Three-quarters of New Jersey voters agree with the Acting Governor’s proposal to hold the line on state spending. According to the most recent survey by Fairleigh Dickinson University’s PublicMind, 76% of voters say that not increasing overall spending is a good idea while only 12% say it’s a bad idea. At the same time they think many of the specific budget proposals for raising taxes and cutting spending are a bad idea.
A majority (52%) think that a new tax on cable companies is a bad idea while a majority (69%) also think increasing the transfer tax on house sales is a bad idea. Voters of both parties also think holding the line on state aid to public education is a bad idea as well as not increasing aid to colleges and universities. A majority (54%) also say it’s a bad idea not to increase aid to cities and municipalities.
“Not surprisingly, people want more government spending on most things and lower taxes,” said Bruce Larson, professor of political science at Fairleigh Dickinson University and survey analyst for the PublicMind. “While this may seem somewhat irrational on the part of voters, it is actually quite rational. After all, who doesn’t want a free lunch when it’s offered? And elected officials could do a much better job of explaining to voters that budgets require difficult choices.”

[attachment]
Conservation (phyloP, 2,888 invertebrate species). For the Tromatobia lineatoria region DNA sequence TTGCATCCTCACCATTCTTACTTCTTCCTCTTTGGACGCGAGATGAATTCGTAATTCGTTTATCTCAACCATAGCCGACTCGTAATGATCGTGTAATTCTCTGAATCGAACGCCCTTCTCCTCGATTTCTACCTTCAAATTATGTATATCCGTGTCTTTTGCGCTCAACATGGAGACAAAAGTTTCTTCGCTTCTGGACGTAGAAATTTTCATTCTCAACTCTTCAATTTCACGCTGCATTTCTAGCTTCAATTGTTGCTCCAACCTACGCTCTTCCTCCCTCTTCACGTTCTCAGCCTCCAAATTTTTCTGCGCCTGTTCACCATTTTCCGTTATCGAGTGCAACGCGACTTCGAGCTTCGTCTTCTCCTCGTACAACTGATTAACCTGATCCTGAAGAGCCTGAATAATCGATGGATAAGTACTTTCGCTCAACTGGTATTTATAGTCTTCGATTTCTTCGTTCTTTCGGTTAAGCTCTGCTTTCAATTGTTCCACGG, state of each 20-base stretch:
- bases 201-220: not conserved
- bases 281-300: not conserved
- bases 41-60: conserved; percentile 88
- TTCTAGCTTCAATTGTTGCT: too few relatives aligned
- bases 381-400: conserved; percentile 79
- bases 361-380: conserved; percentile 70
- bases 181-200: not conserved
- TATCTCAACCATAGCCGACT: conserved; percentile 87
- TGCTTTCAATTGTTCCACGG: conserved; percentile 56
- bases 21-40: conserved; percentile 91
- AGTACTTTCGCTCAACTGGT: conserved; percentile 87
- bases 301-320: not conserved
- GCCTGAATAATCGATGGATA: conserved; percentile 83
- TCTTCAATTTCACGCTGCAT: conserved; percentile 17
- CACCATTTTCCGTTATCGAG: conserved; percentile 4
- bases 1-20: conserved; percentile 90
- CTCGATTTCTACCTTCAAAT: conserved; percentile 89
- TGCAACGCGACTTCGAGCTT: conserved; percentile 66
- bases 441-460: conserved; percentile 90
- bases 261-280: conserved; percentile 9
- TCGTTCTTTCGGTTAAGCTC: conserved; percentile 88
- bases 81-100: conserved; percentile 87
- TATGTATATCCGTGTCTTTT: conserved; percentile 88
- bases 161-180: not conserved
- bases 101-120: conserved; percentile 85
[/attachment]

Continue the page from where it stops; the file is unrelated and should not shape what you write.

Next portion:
But partisan differences emerge on a variety of other proposals. A majority (56%) of Democrats say ending the property tax deduction for people with incomes over $200,000 is a good idea while a majority of Republicans (59%) say it’s a bad idea. A large majority of Democrats (76%) say it’s a good idea to increase the inheritance tax on the wealthy but half of Republicans (50%) say it’s a bad idea. On the other hand, a majority of Democrats (54%) say it’s a bad idea to eliminate 500 state jobs while a majority of Republicans (56%) say it’s a good idea. “All this suggests that Republican and Democratic candidates for governor and the General Assembly have the opportunity to have a spirited debate this year,” added Peter Woolley, director of the poll.
More than three quarters (78%) of voters expect their property taxes to increase this year. Republicans and Independents are more likely than Democrats to expect that their property taxes will “increase a lot.”
Two-thirds of voters in both parties agree that reducing property tax rebates for senior citizens and suspending rebates for other homeowners is a bad idea. But a majority of (self-identified) conservatives conclude “that’s the same as raising taxes” while liberals split 44%-45% over whether it’s the same as raising taxes or “the state is cutting its spending.”
Democrats and Republicans do agree on the causes of higher spending and higher taxes. Up to two-thirds think “fraud, waste, and abuse” and “politicians who just want to spend” are most responsible for driving up state spending and taxes.
Fairleigh Dickinson University’s PublicMind poll of 800 registered voters was conducted from April 4 through April 10 and has a margin of error of +/- 3.5 percentage points.
Bruce Larson 973.769.1401
Peter Woolley 973.670.3239
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